People got in, people got, at almost every stop. We passed the larger city of Viveiro, then Ribadeo, and further along the ocean. There was a young boy with a clean haircut sitting across from me with headphones and jamming out. He was obviously bored as he made some looks at me every now and then. He started the chatter. He tried to enlist the help of my phone to help him discover a song out of a mix. He couldn’t help but rock his head out to the beats of this song, he even gave me to listen. I learned his name was Carlos, he was 18 and he was returning home from Galicia. From what I understood, he was a delinquent and therefore didn’t go to a typical school, but now cut grass and something about aspiring to be a bouncer. He was very chatty once he opened up and I enjoyed the chance to glimpse into a native’s life. He was rolling through photos on his phone of him, his home town of Tineo, him doing rowing exercises, but mostly pictures of him; the selfie craze is everywhere!
After I told him I don’t use Instagram, he gave me the “Man, you crazy! You don’t know what you’re missing!” talk, followed by an introduction course how to get a girlfriend from Instagram. He then navigated to one of his girlfriends’ Instagram profile and scrolled through her pictures, half eye-fucking the photo, half looking to see if I was doing the same. He started explaining to me the method to get a girl like this, “First, you find a hot girl you like. Second, you send her a message. Something like ‘Hi’, or ‘Hey Baby’ and then you start talking with her.” His girlfriend lived in a city some 300 kilometers away from him, I asked him about this detail and he looked puzzled by the ridiculous question, “Dude! She or I can fly down to see each other.”
By now we were no longer in Galicia anymore but in Asturias. I asked him for recommendations of places and wines here, and he looked at me silly. “Asturias doesn’t grow grapes, we grow apples and make cider here!” He told me to go to any bar in Oviedo and ask for a cider. He bragged on any Asturian bartender’s behalf that they could pour you a cider in a glass a meter below the bottle and not splash a drop. Having learned the basics of physics, I laughed his ridiculous statement off, though I’d see for myself.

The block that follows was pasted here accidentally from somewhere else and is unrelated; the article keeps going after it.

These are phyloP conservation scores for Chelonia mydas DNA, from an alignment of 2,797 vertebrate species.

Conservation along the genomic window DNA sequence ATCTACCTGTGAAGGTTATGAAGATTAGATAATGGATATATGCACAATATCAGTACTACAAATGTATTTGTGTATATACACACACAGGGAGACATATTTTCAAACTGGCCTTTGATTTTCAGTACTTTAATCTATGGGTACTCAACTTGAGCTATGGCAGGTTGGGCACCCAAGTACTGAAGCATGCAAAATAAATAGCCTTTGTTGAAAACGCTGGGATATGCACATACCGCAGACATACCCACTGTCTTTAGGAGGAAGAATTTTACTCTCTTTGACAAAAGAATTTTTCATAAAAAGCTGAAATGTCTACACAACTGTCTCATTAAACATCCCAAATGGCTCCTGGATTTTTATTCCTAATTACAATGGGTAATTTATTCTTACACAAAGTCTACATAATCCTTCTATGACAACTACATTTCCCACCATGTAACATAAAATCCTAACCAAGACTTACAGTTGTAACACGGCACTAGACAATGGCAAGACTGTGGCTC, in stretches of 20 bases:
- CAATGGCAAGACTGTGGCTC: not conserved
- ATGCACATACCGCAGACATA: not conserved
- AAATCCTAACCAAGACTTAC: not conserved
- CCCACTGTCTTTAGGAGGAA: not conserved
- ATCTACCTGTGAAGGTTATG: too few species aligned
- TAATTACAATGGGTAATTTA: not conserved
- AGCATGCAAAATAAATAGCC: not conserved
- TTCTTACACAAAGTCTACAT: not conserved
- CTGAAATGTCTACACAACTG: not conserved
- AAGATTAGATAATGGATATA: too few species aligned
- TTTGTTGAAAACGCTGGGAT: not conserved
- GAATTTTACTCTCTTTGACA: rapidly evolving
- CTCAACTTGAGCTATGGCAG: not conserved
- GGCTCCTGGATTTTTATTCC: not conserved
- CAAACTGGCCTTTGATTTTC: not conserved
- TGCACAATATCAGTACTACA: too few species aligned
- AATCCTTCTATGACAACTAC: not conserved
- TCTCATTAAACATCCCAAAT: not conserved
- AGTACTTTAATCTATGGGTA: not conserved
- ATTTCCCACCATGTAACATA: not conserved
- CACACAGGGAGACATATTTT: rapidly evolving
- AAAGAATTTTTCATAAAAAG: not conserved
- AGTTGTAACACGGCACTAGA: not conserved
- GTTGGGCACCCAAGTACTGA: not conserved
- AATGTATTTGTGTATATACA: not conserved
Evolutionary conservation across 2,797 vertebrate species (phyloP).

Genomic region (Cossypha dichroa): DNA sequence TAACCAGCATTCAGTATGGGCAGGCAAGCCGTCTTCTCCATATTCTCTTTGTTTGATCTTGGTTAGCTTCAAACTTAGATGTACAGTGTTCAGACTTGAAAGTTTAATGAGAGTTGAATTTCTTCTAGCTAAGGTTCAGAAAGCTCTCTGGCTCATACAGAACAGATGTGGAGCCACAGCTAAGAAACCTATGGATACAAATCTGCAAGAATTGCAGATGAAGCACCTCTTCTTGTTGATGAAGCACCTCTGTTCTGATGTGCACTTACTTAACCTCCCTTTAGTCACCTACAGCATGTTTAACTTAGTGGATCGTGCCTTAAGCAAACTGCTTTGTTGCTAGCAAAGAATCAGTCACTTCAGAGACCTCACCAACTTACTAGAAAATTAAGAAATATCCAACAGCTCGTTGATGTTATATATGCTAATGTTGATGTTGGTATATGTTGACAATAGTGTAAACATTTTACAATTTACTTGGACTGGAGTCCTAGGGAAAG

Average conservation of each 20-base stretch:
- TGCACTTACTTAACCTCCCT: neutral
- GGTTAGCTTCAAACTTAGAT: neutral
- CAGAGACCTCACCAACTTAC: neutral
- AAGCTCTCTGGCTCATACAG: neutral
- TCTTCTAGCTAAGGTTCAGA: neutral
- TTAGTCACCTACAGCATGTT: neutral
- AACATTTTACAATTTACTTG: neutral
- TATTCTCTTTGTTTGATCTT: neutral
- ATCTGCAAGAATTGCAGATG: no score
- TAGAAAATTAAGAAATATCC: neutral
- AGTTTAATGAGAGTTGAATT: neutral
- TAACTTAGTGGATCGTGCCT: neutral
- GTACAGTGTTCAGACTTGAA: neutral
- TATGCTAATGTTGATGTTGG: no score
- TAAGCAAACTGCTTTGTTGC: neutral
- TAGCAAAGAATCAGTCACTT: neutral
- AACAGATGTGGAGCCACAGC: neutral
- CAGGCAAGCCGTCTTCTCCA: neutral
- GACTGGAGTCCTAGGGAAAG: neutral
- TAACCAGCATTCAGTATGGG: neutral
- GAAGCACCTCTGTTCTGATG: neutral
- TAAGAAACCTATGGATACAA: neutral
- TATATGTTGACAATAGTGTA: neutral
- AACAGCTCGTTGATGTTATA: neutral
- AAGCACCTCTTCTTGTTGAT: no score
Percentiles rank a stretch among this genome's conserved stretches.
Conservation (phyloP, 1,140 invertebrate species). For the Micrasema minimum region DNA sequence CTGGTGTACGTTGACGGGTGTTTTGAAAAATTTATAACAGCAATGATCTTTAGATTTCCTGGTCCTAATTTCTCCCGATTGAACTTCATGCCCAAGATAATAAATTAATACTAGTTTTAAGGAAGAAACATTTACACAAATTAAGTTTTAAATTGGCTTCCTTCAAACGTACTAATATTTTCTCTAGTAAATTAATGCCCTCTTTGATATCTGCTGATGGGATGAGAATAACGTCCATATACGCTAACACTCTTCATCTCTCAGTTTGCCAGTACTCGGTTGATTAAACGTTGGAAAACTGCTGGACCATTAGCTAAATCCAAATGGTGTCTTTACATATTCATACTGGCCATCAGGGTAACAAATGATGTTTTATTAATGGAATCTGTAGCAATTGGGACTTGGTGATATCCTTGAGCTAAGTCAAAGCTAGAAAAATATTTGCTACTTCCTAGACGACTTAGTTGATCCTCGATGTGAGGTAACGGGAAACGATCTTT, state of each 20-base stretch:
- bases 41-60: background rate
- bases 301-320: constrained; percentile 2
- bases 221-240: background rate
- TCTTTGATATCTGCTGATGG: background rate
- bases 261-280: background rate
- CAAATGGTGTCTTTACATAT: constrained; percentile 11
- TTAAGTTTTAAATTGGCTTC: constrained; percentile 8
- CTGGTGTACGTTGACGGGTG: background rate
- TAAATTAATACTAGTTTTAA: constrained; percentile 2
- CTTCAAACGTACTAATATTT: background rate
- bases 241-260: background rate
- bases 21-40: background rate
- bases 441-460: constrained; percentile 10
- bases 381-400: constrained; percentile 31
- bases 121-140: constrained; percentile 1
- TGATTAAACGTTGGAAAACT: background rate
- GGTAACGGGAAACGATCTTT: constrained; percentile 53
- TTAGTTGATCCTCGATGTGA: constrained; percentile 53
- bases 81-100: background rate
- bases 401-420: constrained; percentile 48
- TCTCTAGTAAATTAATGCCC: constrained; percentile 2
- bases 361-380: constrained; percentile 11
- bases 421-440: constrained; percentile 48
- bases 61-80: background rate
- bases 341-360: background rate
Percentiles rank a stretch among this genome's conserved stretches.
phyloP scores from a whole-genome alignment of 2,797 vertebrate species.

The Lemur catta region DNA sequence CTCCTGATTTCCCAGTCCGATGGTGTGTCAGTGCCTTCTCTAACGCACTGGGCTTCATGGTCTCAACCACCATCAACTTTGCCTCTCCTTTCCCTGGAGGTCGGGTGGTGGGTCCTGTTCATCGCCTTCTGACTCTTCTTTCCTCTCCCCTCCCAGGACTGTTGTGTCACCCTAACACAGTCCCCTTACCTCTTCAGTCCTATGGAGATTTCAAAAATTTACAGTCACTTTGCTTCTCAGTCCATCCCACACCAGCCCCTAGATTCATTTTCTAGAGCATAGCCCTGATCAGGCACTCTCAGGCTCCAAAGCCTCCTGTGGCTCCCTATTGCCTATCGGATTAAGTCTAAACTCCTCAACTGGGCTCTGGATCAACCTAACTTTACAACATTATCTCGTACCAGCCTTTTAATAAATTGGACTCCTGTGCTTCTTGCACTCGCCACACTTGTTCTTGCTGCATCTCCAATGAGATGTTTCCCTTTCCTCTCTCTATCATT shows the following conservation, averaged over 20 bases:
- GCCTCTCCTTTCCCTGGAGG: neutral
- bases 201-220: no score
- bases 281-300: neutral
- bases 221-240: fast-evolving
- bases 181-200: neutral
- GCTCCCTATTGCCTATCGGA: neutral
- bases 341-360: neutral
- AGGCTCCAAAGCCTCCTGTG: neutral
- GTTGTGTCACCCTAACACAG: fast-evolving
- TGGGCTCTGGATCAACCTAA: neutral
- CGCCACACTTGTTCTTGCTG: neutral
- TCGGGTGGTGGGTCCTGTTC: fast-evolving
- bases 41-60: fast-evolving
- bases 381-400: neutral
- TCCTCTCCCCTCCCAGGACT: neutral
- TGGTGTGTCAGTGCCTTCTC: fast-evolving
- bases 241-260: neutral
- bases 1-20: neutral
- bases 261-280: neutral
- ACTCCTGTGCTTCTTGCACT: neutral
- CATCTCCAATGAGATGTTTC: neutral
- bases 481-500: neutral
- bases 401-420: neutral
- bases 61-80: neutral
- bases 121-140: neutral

Once we got to talking about places, Carlos had a full photo album of him in his hometown of Tineo and how amazing it was there. A woman in her late thirties wearing tight jeans and a black leather jacket poked into the conversation and recommended me a place called Proaza. She mentioned unbelievable mountain views and even something about bears! It was in the opposite direction from the coast but not very far from my destination, Oviedo.
Somewhere after Navia, a team of muddy bikers boarded from wet sopped forest pathway. Carlos regressed to his headphone music and WhatsApp messaging as a group of 4 adult bikers now dominated the conversation. For the next hour, I could zone out into my own world staring out of the window or zoning back in when I wanted some conversation. They got off, then Carlos, then there I was once more alone in a, mostly empty, train. I had been on that one train car for close to seven hours by the time I ascended out of the concrete passages of the Oviedo train station. It was after 5 pm and it was time to figure out where I was going to sleep!
Oviedo is the capital and largest city of Asturias, with over 200,000 people. It felt large and modern walking down the main street. I quickly learn there’s a Camino de Santiago municipal Albergue in this city, as this is on the Camino Primitivo route (Camino de Santiago has many routes). It was early evening and I was worried the Albergue would fill up. I hurried there and discovered that the people working at the Albergue didn’t care that I was going backward, as I told them. I felt an ounce of guilt claiming a bed, considering I spent the whole day on a train, but you must realize, my clothes and I reeked and I needed to recharge both my phone and my spirits.
I got clean, made clean and went out to see the city.
What can I say about the city, that I hadn’t before? It was old, it had a huge cathedral, lots of shops selling Asturian sausages, ciders and cheeses and even more bars selling cider. It had old pretty alleys, but more so I think I was just glad to be free of a train and the sky was setting gorgeously.
I shopped for cheeses, sweets and a cider and returned to the Albergue to plot my next adventure–to Proaza!